I found myself sitting on curbside bound couches that smelled of urine and bourbon explaining what I do for a living. I still can’t come up with a 10 second tagline to satisfy the question, “What do you do?” I don’t know. I really don’t have a clue what I do. I argue with people on the internet on a regular basis. I earn what entrepreneurs call a “passive income” on the internet. Too often I smell like whiskey but I’m really positive about it. There’s hardly a sport I’m not at least mediocre at, but I’d rather have my hands covered in blisters from my guitar or charcoal from my sketch pad. However, I have one hell of deadlift.
I don’t know what I do. I’m a writer, I think. I’m an artist, I think.
I know my age but I don’t feel it. I know my background and history but at times even I don’t believe it.
I don’t know.
I know Robert Mapplethorpe didn’t wear a jockstrap, at least not from what I found reading biographies, Patti Smith’s Just Kids, or watching the new HBO documentary special about his life. He grew up in Queens during the height of stickball so it’s possible he took part in that. I know he took graphic pictures of sex acts and lewd behavior. I know his work could equally inspire you to think and want to take a shower.
I remember reading Jim Carroll’s Basketball Diaries when I was 14 and thinking, “Holy shit, someone like me. They play sports but they don’t subscribe to this normality I don’t understand. They write poetry and get high—they challenge what they know and they are athletes.” It was the first time I had read about someone who had interest in things other than art and music who was also an athlete. Then I read Nick Hornby who litters his work with references of sports teams and athletics along with elitist quotes about Bob Dylan’s Blonde On Blonde or musings of provincial life.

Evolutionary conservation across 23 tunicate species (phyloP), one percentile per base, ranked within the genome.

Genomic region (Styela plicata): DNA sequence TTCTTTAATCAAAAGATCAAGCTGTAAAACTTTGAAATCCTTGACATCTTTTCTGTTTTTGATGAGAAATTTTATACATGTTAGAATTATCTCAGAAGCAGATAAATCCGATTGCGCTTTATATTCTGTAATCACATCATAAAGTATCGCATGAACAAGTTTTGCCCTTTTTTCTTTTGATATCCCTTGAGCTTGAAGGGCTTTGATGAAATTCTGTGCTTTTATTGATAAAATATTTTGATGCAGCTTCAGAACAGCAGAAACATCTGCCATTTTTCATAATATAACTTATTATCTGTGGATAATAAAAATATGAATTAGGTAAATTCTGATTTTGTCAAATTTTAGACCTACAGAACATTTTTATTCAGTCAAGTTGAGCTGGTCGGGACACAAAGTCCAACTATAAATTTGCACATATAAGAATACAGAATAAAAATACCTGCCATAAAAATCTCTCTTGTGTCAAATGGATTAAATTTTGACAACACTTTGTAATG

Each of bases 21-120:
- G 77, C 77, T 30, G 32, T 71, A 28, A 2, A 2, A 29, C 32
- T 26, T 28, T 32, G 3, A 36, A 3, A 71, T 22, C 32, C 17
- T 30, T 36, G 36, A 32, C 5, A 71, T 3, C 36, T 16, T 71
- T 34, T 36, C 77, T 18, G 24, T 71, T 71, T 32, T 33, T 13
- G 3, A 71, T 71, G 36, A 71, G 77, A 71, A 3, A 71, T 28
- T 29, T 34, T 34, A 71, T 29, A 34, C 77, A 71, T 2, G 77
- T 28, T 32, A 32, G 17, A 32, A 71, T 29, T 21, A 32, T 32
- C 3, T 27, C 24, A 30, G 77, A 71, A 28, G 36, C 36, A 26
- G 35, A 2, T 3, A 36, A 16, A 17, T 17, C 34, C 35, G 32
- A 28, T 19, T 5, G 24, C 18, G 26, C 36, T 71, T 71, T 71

When I meet people and tell them my field of work, I usually receive a knee-jerk response and mixed review reaction. Fear of judgment with a dash of their judging me. As if I’m standing idly by measuring their body fat and contemplating their very life’s meaning. The truth is, I don’t care. I’m not good at my job because I’m so strict or judgmental. I’m good at my job because I’m stupendous at seeing people and being honest when asked questions. I have a good filter to ignore it in social situations, but when it comes to my job I can turn a magic knob and simply spit truth—at least the truth how I see it so it’s relative to nothing. I’ll honestly tell you if you’re wasting time or messing things up. I have great table manners but I certainly can give a candid toast.
Is that the rebel and artist in me?
I don’t know.
This brings me to an honest question—how much should we really care about our body and nutrition? What percentage of our time should it take up?
From a scientific angle, I could argue the importance of caring about your nutrition and physical ability if you want to live a long life, if that is your goal. I can tell you that I’m not sure longevity is my goal. I’m not sitting here playing Russian roulette but I’m not dreaming about being the world’s oldest person either. I don’t have a number, an ideal age…perhaps somewhere between done and burnt. I do know that I won’t be walking around hunched over, covered in boils, filled with collagen, or smelling like moth balls. I will age the way I want to age or not at all. Such is my right.